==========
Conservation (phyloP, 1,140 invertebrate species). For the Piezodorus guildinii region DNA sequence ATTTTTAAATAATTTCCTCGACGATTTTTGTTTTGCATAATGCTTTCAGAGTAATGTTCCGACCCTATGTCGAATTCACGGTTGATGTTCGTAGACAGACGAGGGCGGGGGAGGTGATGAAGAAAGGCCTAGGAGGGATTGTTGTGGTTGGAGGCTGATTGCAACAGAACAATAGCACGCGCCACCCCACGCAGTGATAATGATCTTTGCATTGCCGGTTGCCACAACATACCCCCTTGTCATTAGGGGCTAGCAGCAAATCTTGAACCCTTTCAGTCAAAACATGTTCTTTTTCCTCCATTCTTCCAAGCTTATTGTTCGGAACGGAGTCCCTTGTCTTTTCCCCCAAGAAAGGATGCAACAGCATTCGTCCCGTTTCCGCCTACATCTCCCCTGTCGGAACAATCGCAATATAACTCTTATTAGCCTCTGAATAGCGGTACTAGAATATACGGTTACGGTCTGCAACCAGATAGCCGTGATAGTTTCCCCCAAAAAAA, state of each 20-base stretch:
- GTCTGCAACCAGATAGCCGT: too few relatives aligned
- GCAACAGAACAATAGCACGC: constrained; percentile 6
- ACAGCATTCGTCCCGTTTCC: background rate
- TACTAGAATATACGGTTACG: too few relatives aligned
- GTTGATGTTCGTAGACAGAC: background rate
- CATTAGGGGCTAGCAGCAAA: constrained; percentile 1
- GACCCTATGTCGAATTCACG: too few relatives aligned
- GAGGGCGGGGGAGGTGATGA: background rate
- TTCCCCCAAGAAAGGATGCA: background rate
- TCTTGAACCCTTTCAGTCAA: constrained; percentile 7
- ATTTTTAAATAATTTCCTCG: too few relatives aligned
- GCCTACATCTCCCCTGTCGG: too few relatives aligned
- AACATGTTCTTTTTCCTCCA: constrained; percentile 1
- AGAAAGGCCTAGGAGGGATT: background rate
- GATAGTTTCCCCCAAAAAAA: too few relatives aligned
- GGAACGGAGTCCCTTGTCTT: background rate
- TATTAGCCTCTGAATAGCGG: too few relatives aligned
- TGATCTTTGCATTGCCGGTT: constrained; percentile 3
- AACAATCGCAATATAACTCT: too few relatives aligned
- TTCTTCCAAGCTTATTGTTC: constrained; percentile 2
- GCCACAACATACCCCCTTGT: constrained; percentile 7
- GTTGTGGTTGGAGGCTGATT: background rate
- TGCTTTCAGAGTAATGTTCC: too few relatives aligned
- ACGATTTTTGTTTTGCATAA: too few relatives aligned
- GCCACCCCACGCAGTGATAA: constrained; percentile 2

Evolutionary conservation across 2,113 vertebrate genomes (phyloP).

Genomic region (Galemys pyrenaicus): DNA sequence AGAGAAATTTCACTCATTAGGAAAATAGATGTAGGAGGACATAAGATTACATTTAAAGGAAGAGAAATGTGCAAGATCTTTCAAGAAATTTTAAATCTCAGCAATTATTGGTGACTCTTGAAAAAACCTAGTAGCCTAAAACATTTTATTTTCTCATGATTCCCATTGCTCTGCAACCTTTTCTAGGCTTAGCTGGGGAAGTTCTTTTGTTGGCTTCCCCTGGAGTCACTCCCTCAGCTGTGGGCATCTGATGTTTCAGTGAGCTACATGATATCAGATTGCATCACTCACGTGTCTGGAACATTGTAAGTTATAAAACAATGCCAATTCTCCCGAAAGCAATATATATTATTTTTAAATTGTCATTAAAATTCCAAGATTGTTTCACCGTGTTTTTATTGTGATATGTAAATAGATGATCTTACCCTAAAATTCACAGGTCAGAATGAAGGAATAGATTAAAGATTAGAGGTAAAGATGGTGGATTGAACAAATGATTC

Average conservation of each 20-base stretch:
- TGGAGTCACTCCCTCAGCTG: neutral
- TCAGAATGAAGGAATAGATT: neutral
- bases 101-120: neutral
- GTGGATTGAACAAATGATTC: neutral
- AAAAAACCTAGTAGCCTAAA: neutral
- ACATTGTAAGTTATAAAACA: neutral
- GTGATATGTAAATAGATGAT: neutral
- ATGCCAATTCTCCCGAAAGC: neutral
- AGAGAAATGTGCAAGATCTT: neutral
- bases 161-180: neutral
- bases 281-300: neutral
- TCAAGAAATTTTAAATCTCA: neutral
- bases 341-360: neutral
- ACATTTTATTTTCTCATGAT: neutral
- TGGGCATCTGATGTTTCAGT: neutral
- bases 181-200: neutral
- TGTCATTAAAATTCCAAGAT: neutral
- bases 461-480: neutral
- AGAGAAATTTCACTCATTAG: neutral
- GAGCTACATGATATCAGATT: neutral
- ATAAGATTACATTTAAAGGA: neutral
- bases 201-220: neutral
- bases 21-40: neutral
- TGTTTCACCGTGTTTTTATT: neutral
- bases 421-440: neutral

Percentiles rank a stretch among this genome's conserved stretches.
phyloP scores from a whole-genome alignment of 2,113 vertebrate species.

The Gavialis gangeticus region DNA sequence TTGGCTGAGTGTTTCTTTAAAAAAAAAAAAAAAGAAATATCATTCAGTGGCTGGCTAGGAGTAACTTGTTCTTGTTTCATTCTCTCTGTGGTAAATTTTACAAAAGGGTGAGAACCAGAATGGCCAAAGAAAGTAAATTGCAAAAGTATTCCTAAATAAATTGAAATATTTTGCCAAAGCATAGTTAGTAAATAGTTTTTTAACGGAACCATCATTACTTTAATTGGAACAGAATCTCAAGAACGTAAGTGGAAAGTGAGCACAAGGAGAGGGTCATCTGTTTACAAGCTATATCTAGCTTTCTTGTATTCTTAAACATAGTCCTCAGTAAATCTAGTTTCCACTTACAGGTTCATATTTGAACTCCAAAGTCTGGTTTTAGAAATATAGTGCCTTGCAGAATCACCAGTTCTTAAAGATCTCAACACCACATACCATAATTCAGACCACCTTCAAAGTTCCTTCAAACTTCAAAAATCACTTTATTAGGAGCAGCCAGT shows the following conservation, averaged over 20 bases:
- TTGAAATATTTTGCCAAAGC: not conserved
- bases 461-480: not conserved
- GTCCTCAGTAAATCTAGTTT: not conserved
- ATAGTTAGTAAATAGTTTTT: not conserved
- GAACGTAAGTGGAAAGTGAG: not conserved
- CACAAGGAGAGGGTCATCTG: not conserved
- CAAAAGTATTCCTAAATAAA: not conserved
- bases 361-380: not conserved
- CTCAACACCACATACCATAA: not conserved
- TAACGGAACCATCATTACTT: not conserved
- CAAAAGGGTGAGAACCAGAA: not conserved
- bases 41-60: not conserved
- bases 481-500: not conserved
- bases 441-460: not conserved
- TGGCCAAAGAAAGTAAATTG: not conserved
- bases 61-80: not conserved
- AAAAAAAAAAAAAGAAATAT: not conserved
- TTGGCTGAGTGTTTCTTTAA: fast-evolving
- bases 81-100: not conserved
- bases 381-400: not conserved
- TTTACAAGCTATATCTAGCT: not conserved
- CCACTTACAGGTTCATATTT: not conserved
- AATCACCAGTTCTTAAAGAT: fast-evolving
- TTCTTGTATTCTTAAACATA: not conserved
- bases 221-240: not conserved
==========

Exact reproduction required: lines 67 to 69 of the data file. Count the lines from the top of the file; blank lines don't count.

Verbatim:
- TAACGGAACCATCATTACTT: not conserved
- CAAAAGGGTGAGAACCAGAA: not conserved
- bases 41-60: not conserved